In an article featured in the UCLA Health Newsroom, Shelby Yaceczko, MS, RDN-AP, CNSC, CSSD, advanced practice registered dietitian, explains that the diet for a patient with pancreatic cancer likely will be adjusted according to their symptoms rather than the type of cancer they have. “From the start, we monitor for exocrine pancreatic insufficiency, blood-glucose levels and malnutrition at all visits with patients,” Yaceczko said. “We check to see if our patients are experiencing certain symptoms related to food because then we’ll probably need to modify their diet as well as start pancreatic-enzyme-replacement therapy to replace the digestive enzymes the pancreas may not be producing enough of now. This helps ensure patients are able to break down and absorb the food they eat.” (2023)

Lin Chang, MD, provides expert commentary in The New York Times

The Low-FODMAP diet can relieve symptoms of irritable bowel syndrome (IBS), but it isn’t right for everyone. “Candidates include IBS patients who regularly consume high-FODMAP foods and who notice that their symptoms worsen after meals,” says Dr. Chang, professor of medicine. Read more in The Low-FODMAP Diet, Explained (2023)

UCLA GI dietitians prompt multidisciplinary task force to offer comprehensive treatment for dysautomia

UCLA Health’s newly assembled dysautonomia task force makes UCLA one of just a few places on the West Coast that offers comprehensive treatment for the illness. Nancee Jaffe, MS, RDN, lead GI dietitian, and her colleagues noticed they were getting many referrals for patients diagnosed with dysautonomia. “We kept ending up with patients who were either coming straight to us or they were going to a gastroenterologist, getting diagnosed with irritable bowel syndrome, and ended up with us,” Jaffe says. “However, we knew there were other things going on when they would talk about their blood pressure dropping or having trouble breathing. We reached out to cardiology and neurology and that’s how we ended up building this task force,” Jaffe explains. “Now, we have a team of over 20 doctors, dietitians and nurses at UCLA. Before, these patients didn’t have a referral network. Now we are that referral network.” Read UCLA Health addresses post-pandemic emergence of illnesses affecting the autonomic nervous system (2023)

Janelle Smith, MS, RDN, CEDRD, seeks to help patients with overlapping eating disorders and GI illnesses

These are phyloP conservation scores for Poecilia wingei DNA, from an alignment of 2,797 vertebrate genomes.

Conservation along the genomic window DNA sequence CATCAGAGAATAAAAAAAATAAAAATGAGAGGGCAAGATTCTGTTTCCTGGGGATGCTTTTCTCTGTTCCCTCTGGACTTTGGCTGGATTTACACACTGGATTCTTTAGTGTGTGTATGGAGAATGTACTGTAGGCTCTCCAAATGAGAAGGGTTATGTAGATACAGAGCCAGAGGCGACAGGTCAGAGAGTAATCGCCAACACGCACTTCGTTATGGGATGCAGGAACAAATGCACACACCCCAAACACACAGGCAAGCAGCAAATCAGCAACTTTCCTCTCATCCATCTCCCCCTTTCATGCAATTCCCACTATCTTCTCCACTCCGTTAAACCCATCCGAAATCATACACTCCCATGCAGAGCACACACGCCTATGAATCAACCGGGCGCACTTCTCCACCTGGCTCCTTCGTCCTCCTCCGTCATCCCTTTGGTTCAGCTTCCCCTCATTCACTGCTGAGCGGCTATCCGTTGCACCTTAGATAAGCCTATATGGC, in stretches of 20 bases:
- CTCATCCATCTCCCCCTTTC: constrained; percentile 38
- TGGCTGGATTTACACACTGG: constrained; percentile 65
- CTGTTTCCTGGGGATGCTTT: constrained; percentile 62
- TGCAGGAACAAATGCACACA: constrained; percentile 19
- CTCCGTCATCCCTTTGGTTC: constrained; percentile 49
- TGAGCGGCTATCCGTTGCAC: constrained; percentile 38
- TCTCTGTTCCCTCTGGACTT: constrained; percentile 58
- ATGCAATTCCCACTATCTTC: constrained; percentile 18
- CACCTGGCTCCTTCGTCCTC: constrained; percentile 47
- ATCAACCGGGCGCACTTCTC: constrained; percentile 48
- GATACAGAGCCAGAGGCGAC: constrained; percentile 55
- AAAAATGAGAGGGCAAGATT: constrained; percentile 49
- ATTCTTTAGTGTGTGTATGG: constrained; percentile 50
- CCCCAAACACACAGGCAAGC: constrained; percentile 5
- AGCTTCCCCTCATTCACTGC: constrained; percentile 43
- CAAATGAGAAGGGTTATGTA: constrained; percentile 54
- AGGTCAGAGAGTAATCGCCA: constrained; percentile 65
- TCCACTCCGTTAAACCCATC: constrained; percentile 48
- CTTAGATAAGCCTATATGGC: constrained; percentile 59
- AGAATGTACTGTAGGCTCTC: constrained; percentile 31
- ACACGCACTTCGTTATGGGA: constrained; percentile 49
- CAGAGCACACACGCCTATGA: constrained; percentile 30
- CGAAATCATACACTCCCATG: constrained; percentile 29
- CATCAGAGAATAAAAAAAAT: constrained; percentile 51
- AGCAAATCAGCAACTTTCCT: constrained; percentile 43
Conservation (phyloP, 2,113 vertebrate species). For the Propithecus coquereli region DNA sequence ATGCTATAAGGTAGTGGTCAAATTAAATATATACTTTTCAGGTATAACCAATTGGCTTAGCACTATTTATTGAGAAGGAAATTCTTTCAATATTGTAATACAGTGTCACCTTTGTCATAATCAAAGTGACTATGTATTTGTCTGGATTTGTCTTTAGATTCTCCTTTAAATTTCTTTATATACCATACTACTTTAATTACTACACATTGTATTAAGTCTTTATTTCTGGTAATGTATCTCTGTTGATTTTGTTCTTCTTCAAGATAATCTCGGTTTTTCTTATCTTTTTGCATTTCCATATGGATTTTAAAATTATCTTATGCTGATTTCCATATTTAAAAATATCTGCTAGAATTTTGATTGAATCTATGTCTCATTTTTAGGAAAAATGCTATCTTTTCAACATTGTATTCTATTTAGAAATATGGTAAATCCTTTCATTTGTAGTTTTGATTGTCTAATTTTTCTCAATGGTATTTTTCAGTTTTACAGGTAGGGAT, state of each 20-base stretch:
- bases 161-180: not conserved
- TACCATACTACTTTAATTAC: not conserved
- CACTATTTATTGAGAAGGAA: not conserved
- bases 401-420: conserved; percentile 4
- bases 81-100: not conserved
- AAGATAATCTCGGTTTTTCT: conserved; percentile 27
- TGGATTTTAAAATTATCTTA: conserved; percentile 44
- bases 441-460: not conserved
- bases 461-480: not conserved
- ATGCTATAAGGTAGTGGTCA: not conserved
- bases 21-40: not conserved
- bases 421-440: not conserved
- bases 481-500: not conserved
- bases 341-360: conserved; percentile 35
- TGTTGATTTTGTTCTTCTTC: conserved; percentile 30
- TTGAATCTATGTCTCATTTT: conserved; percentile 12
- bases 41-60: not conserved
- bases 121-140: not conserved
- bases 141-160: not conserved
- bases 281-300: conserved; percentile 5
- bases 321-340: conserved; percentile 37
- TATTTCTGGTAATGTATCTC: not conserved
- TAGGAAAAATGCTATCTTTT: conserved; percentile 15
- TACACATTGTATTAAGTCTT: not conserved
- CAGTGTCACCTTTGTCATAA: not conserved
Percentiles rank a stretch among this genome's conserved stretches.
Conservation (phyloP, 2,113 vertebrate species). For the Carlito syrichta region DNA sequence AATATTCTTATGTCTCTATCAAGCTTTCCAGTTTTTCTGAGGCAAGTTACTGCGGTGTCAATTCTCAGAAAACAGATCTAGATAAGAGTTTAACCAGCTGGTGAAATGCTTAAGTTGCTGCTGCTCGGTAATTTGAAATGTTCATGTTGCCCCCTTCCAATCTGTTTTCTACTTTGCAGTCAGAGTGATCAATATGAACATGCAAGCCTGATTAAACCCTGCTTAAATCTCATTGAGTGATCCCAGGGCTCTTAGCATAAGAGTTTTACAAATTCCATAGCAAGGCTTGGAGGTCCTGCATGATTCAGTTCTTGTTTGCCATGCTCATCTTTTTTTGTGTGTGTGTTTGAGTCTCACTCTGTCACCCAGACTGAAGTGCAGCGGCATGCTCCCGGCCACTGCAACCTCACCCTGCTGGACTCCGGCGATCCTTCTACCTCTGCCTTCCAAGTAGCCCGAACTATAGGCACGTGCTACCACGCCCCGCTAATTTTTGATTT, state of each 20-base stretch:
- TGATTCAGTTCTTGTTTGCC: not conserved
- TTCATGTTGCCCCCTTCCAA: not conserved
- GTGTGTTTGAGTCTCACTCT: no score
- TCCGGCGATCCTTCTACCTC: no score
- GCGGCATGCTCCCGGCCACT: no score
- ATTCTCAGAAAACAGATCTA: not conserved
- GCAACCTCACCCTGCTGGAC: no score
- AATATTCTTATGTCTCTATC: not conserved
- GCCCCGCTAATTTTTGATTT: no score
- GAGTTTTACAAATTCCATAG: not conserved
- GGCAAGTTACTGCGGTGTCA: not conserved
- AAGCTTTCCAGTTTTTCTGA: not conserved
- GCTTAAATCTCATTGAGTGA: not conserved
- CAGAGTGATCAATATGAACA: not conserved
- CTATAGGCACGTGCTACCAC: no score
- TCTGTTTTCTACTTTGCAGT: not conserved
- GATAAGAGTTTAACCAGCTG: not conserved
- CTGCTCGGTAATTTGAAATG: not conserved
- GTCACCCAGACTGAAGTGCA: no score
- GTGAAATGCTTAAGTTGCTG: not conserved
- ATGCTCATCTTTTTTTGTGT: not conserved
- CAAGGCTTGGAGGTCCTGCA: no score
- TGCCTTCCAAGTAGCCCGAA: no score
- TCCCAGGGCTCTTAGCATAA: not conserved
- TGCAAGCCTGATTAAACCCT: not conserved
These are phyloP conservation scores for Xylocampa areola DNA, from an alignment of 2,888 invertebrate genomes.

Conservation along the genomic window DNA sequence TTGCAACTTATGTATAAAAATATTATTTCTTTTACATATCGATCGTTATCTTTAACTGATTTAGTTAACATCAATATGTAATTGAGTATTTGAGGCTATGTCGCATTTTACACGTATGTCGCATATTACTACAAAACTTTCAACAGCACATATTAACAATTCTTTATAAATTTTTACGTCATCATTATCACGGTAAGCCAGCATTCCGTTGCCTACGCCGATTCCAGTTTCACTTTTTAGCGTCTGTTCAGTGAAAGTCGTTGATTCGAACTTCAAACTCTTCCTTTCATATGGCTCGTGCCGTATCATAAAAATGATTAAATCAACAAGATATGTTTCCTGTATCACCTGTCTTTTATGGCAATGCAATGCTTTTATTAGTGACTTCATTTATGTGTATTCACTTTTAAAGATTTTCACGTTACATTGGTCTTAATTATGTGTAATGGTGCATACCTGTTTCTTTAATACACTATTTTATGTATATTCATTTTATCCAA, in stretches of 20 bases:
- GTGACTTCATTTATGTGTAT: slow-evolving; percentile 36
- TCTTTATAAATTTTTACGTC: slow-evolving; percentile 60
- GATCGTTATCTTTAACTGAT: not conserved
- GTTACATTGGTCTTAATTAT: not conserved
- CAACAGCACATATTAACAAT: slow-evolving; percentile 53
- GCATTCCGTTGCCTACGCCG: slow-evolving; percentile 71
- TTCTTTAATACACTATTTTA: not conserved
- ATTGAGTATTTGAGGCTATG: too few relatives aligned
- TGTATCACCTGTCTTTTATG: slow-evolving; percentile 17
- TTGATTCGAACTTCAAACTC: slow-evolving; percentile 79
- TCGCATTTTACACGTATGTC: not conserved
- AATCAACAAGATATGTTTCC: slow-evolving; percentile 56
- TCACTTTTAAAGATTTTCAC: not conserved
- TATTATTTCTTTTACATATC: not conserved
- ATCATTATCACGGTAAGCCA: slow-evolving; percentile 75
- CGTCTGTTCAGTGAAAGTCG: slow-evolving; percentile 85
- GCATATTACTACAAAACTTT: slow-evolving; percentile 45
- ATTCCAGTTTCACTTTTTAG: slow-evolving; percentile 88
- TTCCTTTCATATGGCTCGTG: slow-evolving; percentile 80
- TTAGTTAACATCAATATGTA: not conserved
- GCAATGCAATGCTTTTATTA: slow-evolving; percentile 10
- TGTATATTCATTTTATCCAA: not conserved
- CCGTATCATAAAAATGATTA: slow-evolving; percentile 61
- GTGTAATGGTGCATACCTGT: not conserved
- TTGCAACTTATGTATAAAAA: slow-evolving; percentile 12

Eating disorders are behavioral issues that can have serious physical consequences, including harm to one’s gastrointestinal health. To help patients with both disordered eating behaviors and GI illnesses, Janelle, a registered GI dietitian, is working to establish a multidisciplinary team for a specialized program to address these issues. UCLA Health is one of just a few centers in the nation providing specialized care for both issues simultaneously. Read UCLA Health seeks to help patients with overlapping eating disorders and GI illnesses (2023)

Shelby Yaceczko, MS, RDN-AP, CNSC, CSSD, develops Nutrition for Safer Surgeries initiative

The days leading up to a surgery can be unnerving, and many patients don’t know how to properly prepare, either mentally or physically. A new initiative at UCLA Health called Nutrition for Safer Surgeries aims to change that. “The goal is to allow patients to be optimized prior to their surgeries and enable them to have a safer surgery,” said Yaceczko, an advanced-practice dietitian at the UCLA Vatche and Tamar Manoukian Division of Digestive Diseases. Learn more on the UCLA Health blog (2023)

Eating right can dramatically reduce the risk of colorectal cancer

Colorectal cancer is among the most common forms of cancer, accounting for nearly two million new cases each year in the United States. That number could be significantly reduced, however, if people adopted better lifestyle habits, said Yaceczko, an advanced-practice dietitian at the UCLA Vatche and Tamar Manoukian Division of Digestive Diseases. Learn more on the UCLA Health blog (2023)

11 best meal prep containers, according to experts and Select editors

Nutrition experts, including Shelby Yaceczko, MS, RDN-AP, CNSC, CSSD, advanced practice dietitian, break down what you should consider while shopping for meal prep containers, from the materials they’re made from to their size. Read NBC Select article (2022)

UCLA GI physicians and dietitian join Jada Pinkett Smith on Red Table Talk to discuss gut health and the importance of colorectal cancer screening

Watch the December 22, 2021 episode of Red Table Talk on gut health with our team – Folasade P. May, MD, PhD, MPhil, director of the GI Quality Program, Guy Weiss, MD, director of the Celiac Program, and Nancee Jaffe, MS, RDN, lead GI dietitian. Run time ~23 minutes. Jada, Gammy and Jaden sit down with medical and dietary experts to solve the gut problems that have plagued them for years. Plus, Jada and Gammy allow cameras to follow them to the hospital as they get a colonoscopy - a colorectal cancer screening that everyone will need at some point in their life. (2021)